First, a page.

Life-saving flight for 3-week-old baby
Concerned father Judianto brings his sick three-week-old daughter Jiona to the MAF plane on Atauro island for a flight to save her life.Read More
In Timor Leste our programme began in 2007 and MAF currently operates two of three fixed-wing aircraft in the country. Based in a country of 1.2 million people, demand for MAF’s services continues to grow.
After a referendum in 1999 resulted in a majority vote for independence, serious conflict followed in Timor-Leste. Within 3 weeks, the country was rampaged by anti-independence Timorese militias (organised and supported by the Indonesians). Most of the country’s infrastructure, including homes, irrigation systems, water supply systems, and schools, and nearly 100% of the country’s electrical grid were destroyed.
Stability was eventually restored and the country gained independence in 2002. But life remains difficult. Isolated communities have few of life’s essentials and surface transport can be slow and dangerous. In December 2012, the UN and Australian Army withdrew peace-keeping forces from Timor-Leste, along with all their aircraft. Many airstrips were closed.
Timor-Leste has the highest level of malnutrition in Southeast Asia, and the highest percentage of underweight children in the world. Mortality is 11 times that of Australia, and almost 40% of the population lives in poverty.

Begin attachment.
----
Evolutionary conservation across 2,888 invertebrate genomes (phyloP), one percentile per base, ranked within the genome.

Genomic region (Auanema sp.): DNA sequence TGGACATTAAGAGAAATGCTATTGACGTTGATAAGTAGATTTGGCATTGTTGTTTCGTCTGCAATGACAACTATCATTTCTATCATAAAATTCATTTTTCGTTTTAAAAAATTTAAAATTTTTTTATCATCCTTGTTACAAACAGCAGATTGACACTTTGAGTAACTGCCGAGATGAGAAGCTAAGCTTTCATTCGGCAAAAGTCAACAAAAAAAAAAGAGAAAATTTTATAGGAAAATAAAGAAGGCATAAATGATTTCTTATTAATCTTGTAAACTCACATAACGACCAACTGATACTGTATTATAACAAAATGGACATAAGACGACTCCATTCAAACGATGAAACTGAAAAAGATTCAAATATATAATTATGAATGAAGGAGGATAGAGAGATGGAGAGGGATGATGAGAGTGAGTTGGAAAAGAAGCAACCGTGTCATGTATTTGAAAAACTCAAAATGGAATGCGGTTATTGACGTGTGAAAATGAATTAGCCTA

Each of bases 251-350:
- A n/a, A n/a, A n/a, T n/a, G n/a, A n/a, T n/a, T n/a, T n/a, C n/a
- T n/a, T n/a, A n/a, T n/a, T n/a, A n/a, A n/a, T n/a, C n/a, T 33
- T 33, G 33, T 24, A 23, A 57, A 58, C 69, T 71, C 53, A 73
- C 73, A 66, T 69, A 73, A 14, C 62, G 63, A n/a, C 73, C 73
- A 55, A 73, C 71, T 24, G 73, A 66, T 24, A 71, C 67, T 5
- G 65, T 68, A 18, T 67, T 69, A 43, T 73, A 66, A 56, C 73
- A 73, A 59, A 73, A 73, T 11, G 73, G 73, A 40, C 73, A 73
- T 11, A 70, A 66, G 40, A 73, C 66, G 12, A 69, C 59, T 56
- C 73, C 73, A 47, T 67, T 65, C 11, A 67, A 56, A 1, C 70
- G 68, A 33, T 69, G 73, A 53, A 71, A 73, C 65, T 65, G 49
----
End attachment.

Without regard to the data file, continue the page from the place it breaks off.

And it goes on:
Our programme began in 2007 and MAF currently operates two of three fixed-wing aircraft in the country. Based in a country of 1.2 million people, demand for MAF’s services continues to grow.
In partnership with the Ministry of Health, MAF provides life-saving medevacs (medical evacuations) from the districts to the country’s main hospital in Dili, carrying out over 200 medevacs a year. This plan has been bolstered by the arrival of a second GA8 Airvan in 2015, provided by the generosity of Australian donors.
Our flights also enable Christian NGOs to assist people living with disabilities in remote areas. We often transport medical professionals, including cardiologists and eye specialists to Oecusse hospital, located in an a hard to reach area of the country. MAF Timor-Leste flies the staff of many organisations that are working here, who are seeking to improve the health, education and well being of it’s people.